chapter  9
16 Pages

Traditional, Rare and Fancy Breeds

On the Prince of Wales’s organic farm in southern England, the breeds of pig are the Tamworth, a hairy russet-coloured breed with the upright ears and long snout reminiscent of its wild boar ancestor, and the Large Black. They are classified as rare native breeds in the UK National Database for Animal Genetic Resources and the Rare Breeds Survival Trust gives their conservation status as ‘vulnerable’.2,3 Today these two traditional breeds have speciality status. Between them there are just under 600 breeding females, compared to the 455,000 breeding females of commercial pigs used in the UK in 2007.2,4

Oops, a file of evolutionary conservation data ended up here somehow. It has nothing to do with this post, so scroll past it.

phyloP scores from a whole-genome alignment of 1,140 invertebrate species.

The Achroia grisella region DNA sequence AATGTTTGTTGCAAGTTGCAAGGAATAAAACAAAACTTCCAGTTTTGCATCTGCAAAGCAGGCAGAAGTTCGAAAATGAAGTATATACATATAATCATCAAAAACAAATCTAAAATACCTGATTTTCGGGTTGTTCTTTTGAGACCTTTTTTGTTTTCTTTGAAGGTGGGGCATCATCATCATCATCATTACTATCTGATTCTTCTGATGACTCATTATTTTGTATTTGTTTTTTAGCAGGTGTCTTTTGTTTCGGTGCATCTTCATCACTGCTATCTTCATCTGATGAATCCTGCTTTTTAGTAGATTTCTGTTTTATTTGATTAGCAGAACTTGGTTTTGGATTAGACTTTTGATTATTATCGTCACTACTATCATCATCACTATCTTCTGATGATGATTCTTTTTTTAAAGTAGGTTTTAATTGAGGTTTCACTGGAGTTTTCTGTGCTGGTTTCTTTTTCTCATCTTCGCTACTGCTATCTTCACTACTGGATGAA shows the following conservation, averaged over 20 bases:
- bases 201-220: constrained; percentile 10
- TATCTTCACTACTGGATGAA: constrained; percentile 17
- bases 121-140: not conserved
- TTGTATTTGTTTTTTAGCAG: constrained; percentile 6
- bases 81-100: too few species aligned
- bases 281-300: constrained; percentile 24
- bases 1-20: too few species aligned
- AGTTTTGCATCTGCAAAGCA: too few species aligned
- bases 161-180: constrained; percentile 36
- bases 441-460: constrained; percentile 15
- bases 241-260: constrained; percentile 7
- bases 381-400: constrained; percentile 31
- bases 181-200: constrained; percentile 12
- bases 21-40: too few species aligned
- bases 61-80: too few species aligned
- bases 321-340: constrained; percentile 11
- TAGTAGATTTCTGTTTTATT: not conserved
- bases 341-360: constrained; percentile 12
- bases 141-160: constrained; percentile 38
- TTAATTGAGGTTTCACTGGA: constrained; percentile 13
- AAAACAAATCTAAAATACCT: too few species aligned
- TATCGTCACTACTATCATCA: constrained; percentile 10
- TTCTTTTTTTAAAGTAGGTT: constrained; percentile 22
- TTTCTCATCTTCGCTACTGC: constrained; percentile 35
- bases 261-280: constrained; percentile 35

In the wider world, the United Nations Food and Agriculture Organization (FAO) estimates that nearly 1 billion poor people in rural areas, accounting for over one third of the world’s poor and 70 per cent of the rural poor, rely on mainly local breeds of livestock for their survival.5 The international breeds of dairy and beef cattle, pigs, laying hens, meat chickens and sheep that make up the majority of the commercial animal production sector account for only 7 per cent of the 7616 breeds recorded in 2007 in the FAO’s Global Databank of Animal Genetic Resources, while local breeds make up 86 per cent of the total.6